In the last few years, the phrase "fake news" has acquired a new meaning as it has merged together all forms of misinformation coming from government conspiracies, public propaganda, teenage internet pranks and misleading ads. In other words, although we live in a world where all kinds of information is almost instantly accessible, the line between truth and lies has never been murkier.

History is full of these "junk stories," some of them as ancient as ancient Egypt itself. Did you know that in the 13th century BC, the pharaoh Rameses the Great falsely portrayed the Battle of Kadesh as a stunning victory for his army while it actually ended up in a stalemate against the Hittites? If your answer is (almost certainly) "no," well, I didn't either. I simply read it on Wikipedia after a quick search of no more than a few seconds – so I just hope that's not a fake story as well.

Today, we've got an issue here since new junk news gets published day after day thanks to a bunch of rather evil technologies that have been manufactured to mislead people, sometimes even into voting for some unscrupulous politician. But, hey, no need to be scared. The good news (pardon the pun) is that other technologies are being devised to tackle fake news and put it back in the place it really belongs – the trash bin. (Some think that the next iteration of the World Wide Web will help curb fake news. Learn more in Straight From the Tech Experts: What Will the Defining Feature of Web 3.0 Be?)

Rage Against the Machine (Learning)

One of the most common ways to spread fake news is through the use of large numbers of bots. The potential for automation is enormous when it comes to distributing or enhancing the visibility on social media. Bots can be programmed to share, comment or like a post countless times, increasing the impressions of content, and reaching large numbers of people by exploiting the same rules upon which most social media platforms are built.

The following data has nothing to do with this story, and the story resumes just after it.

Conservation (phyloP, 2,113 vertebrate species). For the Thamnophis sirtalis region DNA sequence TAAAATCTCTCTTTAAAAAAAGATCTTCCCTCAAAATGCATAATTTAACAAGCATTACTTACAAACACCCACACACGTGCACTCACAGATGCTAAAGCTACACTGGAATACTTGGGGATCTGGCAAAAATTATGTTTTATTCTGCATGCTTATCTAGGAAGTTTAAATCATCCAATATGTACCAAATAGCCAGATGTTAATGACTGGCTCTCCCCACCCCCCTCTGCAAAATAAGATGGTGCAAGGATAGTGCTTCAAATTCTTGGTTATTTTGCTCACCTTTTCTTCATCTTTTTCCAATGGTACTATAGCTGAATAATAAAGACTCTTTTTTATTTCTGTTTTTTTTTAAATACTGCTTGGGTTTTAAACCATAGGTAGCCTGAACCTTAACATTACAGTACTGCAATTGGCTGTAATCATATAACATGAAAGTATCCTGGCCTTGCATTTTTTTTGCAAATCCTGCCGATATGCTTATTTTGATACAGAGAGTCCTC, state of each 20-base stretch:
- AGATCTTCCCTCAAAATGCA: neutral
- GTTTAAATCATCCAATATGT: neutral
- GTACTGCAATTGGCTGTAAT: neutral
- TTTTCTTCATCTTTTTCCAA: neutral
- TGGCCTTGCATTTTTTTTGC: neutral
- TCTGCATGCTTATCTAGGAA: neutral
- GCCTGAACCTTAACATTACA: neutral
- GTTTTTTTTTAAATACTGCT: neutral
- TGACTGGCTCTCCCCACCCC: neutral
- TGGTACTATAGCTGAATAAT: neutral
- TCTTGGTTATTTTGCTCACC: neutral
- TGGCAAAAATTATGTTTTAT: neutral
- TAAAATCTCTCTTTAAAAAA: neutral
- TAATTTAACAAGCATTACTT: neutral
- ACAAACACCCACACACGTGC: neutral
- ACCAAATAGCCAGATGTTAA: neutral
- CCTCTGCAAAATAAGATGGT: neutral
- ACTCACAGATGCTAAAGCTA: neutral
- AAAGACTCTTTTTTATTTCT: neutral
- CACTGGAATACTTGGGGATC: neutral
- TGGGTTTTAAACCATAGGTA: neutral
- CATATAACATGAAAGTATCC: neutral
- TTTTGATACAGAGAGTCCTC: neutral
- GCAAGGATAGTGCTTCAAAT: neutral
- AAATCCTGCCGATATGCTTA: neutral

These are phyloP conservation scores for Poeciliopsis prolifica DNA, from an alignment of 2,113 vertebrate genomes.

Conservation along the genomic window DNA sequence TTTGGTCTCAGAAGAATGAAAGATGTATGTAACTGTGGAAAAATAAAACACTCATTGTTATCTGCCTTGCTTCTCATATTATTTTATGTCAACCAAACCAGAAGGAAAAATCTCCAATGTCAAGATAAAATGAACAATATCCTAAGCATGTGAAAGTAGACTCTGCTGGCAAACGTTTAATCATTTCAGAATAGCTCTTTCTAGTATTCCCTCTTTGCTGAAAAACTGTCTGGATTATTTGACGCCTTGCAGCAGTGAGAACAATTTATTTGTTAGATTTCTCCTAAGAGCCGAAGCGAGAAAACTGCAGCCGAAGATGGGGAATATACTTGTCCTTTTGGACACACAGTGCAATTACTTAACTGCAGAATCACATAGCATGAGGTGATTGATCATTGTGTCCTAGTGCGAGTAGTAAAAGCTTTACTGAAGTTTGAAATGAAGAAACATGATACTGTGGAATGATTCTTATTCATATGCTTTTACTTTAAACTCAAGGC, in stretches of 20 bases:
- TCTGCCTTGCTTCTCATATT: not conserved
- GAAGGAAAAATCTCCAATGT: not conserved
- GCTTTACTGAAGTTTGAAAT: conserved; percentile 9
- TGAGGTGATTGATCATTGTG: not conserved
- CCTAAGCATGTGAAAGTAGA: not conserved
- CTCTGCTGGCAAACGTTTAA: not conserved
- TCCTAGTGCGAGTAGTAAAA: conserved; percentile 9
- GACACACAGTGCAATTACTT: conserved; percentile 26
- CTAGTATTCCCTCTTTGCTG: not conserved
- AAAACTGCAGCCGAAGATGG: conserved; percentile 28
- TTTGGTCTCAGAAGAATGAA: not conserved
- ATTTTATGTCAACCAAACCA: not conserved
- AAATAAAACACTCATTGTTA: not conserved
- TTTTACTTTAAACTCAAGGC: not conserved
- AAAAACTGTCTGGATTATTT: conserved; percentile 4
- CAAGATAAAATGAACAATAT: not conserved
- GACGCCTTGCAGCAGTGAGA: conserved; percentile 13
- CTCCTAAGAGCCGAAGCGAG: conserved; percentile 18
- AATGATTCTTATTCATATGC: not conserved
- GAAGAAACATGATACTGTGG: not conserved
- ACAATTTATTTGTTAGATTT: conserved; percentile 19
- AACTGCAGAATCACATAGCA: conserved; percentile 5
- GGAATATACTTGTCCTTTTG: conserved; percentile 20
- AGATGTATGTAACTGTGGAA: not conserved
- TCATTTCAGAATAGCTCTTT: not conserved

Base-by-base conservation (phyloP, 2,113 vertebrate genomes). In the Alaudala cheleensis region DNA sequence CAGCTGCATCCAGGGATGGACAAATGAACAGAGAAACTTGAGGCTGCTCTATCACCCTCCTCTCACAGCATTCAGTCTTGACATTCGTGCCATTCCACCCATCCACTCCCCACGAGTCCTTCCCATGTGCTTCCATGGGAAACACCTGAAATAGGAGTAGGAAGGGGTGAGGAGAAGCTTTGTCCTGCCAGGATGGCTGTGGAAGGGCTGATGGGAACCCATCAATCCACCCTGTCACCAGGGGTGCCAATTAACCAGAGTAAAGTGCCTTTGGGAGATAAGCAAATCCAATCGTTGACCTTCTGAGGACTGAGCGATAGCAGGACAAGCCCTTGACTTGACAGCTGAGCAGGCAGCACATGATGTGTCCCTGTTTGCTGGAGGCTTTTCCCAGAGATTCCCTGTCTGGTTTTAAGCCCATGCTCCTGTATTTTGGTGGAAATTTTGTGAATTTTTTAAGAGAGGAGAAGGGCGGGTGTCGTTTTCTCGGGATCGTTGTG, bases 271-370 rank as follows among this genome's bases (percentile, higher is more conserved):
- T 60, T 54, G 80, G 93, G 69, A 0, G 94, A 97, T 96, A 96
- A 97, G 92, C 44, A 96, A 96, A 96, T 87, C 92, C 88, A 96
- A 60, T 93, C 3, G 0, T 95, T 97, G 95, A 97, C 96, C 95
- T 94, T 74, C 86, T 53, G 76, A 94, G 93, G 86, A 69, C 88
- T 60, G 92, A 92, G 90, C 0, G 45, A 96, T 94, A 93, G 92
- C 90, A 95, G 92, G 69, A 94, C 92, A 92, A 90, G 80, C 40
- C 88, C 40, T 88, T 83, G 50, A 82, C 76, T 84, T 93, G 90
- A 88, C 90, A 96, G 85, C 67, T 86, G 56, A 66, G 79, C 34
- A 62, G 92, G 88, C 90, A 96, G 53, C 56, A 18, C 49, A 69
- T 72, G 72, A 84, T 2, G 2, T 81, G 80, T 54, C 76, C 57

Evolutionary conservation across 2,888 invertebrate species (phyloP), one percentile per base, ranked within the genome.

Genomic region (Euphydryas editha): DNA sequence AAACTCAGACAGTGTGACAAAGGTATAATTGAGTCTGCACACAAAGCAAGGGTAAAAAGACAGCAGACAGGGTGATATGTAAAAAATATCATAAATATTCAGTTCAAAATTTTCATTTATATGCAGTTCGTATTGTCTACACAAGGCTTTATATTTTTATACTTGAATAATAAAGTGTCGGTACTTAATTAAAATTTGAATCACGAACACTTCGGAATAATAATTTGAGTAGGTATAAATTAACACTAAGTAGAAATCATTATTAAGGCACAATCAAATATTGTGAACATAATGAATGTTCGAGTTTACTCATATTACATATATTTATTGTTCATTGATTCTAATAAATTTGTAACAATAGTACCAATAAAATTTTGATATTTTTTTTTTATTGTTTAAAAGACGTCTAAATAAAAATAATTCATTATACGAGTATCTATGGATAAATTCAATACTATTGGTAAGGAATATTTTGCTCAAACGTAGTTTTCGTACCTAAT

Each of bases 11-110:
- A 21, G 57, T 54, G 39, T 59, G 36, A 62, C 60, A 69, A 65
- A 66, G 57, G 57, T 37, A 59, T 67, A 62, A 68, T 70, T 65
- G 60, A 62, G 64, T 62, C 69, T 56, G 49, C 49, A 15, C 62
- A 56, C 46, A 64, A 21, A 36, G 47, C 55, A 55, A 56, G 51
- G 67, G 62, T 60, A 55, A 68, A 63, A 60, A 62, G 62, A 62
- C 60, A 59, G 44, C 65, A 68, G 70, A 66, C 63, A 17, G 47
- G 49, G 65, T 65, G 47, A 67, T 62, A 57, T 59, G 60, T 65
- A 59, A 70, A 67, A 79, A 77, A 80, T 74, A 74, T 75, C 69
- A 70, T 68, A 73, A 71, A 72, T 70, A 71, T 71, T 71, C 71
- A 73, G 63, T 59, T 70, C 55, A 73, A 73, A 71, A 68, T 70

Stopping bots in their tracks is, therefore, one of the most effective ways to curb the epidemic, but the question remains the same – how can you recognize a bot and tell the difference between humans and machines? For other humans it's pretty simple, but no IT department could ever reach the scalability needed to catch up with an army of bots. Facebook apparently developed its own anti-bot technology, but never explained the full details about its functionality. During a past interview with The New York Times, Mark Zuckerberg simply revealed that they "deployed some new AI tools to identify fake accounts and false news" coming from the Macedonian fake-news-for-profit businesses.

Although there's still some speculation around the actual methods used to identify bots, it seems that most of these spammy accounts can be identified as artificial since they all share some similarities in presentation and timing. Anti-bot software can recognize these patterns by using data analysis, and then flag them for further investigation. Biometric authentication is also being used to determine which accounts are nothing but bots on Facebook and Twitter, and stop the problem at its source.

Tell Me Lies, Tell Me Sweet Little Lies